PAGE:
CEHD Graduate Programs Among Top 15% in Nation
Education graduate programs ranked 39 by US News and World Report rankings
The education graduate programs within University of Delaware’s College of Education and Human Development (CEHD) have been recognized by US News and World Report as among the best in the nation.
This year, CEHD ranked at 39 among colleges and universities, placing the college in the top 15% of education colleges across the nation. US News and World Report evaluated CEHD on its research activity, the academic excellence of their entering students, their faculty resources and opinions on program quality from education school deans and school hiring professionals.
“Our US News and World Report rankings continue to highlight the great accomplishments of our faculty and graduate students. The commitment that these faculty share to the development and success of our graduate students is clearly reflected in CEHD’s ranking among the top 15% of colleges of education,” said Gary Henry, dean of CEHD and professor in the School of Education (SOE) and the Joseph R. Biden, Jr. School of Public Policy & Administration. “Over the past year, our faculty have continued to garner external funding for critical projects in education, receive national recognition from external organizations and develop new, interdisciplinary graduate programs, like the Ph.D. in Education and Social Policy, responding to the needs and interests of our graduate students, the next generation of educators and leaders.”
The SOE offers a broad portfolio of competitive, research-driven graduate programs, including a Ph.D. in Education with four specialization areas, a Ph.D. in Educational Statistics and Research Methods, an Ed.D. in Educational Leadership, and several master’s or specialist programs in educational technology, literacy, special education, school psychology and teacher leadership. CEHD faculty also teach within the interdisciplinary Ph.D. in Education and Social Policy program, housed within UD’s Graduate College.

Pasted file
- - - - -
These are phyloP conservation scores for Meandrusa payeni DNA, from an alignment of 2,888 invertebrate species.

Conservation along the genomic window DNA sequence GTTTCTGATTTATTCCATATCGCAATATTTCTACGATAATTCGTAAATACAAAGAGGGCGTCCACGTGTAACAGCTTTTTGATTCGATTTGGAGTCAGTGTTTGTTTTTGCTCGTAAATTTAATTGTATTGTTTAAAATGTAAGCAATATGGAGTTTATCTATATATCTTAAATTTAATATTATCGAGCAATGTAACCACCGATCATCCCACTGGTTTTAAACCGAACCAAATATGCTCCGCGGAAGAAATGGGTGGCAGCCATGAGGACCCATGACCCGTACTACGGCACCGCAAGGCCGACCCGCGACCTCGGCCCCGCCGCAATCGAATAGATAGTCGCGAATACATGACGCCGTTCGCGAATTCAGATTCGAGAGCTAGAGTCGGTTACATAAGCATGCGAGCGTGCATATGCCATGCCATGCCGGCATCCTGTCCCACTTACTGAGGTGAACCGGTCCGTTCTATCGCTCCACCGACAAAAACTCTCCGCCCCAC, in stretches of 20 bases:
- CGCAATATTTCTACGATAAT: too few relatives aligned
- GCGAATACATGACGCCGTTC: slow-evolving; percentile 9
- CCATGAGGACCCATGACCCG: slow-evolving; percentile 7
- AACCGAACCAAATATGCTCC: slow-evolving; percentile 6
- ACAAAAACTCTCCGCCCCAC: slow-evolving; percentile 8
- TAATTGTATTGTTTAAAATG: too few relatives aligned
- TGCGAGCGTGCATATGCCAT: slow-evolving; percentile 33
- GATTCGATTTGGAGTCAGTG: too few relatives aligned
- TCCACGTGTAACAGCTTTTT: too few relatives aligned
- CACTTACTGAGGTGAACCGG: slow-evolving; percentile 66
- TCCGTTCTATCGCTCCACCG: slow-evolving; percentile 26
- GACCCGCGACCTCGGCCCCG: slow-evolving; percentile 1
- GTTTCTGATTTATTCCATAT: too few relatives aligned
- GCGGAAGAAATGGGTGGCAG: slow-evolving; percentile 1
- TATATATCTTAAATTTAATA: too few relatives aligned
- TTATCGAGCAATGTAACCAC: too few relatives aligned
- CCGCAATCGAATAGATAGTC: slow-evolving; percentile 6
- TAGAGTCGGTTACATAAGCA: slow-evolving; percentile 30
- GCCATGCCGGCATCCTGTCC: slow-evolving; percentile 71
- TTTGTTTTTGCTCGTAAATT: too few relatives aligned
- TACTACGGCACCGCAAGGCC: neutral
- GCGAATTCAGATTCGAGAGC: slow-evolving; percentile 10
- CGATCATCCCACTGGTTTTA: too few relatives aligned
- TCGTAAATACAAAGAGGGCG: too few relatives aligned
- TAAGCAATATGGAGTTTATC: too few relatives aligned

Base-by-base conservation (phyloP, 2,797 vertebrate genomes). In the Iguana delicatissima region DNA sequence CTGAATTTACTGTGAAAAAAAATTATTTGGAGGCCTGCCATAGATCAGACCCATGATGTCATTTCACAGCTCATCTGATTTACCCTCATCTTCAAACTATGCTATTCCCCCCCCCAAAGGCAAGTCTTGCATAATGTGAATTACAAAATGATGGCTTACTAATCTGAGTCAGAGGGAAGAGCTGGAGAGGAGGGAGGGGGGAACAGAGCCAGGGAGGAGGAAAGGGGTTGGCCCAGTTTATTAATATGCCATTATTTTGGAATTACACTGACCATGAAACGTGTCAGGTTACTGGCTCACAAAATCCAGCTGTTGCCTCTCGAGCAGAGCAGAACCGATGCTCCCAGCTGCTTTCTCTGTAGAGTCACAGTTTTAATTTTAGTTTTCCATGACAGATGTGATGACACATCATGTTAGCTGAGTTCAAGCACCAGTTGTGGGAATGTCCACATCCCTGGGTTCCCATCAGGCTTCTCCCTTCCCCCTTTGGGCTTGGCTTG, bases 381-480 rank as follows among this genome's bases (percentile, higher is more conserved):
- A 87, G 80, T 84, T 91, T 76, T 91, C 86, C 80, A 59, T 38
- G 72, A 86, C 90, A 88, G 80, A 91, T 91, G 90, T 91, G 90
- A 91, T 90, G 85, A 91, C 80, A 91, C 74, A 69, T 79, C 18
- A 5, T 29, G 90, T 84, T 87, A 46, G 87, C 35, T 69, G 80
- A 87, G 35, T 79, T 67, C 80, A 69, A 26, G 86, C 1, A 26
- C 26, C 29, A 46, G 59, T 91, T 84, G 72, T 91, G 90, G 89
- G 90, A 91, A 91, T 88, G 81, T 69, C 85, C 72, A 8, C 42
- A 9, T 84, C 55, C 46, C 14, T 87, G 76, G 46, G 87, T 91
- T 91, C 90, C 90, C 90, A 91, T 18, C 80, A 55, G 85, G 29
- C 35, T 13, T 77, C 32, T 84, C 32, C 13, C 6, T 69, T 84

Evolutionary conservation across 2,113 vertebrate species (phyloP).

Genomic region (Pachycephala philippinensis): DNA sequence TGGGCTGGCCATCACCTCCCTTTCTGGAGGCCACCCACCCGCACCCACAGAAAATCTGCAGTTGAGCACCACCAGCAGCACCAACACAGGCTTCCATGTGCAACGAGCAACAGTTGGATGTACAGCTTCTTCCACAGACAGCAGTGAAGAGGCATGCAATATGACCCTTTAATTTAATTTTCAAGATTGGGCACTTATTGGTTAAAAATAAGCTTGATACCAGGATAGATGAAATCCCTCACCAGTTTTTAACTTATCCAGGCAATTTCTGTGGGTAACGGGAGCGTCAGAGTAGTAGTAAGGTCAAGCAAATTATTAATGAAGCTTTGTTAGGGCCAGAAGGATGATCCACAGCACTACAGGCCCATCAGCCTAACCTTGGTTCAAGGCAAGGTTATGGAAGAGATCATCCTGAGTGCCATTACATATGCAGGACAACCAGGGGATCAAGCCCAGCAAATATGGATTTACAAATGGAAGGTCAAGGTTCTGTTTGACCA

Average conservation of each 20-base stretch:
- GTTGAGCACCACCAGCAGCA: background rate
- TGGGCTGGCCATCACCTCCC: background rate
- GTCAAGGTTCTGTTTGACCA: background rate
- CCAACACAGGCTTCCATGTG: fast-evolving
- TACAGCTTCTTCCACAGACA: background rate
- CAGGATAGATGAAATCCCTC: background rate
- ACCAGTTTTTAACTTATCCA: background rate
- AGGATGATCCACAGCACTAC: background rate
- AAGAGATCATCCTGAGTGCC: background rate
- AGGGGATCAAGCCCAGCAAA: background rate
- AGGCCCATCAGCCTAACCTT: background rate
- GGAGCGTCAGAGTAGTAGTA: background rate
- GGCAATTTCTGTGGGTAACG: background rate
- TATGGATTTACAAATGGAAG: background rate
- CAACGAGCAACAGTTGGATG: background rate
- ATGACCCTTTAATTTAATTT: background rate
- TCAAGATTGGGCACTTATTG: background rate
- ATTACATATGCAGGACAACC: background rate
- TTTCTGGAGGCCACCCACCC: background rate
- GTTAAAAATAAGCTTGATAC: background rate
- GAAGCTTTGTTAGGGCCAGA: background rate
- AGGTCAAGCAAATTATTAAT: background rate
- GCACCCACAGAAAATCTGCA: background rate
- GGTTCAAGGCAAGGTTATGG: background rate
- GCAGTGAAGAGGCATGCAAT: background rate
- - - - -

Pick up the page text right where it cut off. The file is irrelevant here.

Informed by research and grounded in rigorous methodological approaches, CEHD’s graduate programs in education are designed and primarily taught by nationally-known, award-winning faculty in the SOE. Students develop content knowledge and advanced skills through coursework, thought-provoking symposia and immersive practicum experiences.
Outside of the classroom, many students also have an opportunity to work closely with faculty on grant-funded educational research. In 2021, CEHD faculty garnered over $24.3 million in funded research projects, many of which supported graduate student assistantships.
For example, Julien Corven, Kateri Sternberg and Sűmeyye Kurutaş, Ph.D. in Education students specializing in mathematics education, are working with James Hiebert, Robert J. Barkley Professor in the SOE, Erica Litke and Lynsey Gibbons, both assistant professors in the SOE, and members of the Delaware Mathematics Coalition on a National Science Foundation-funded project to support Delaware teachers in improving their mathematics instruction.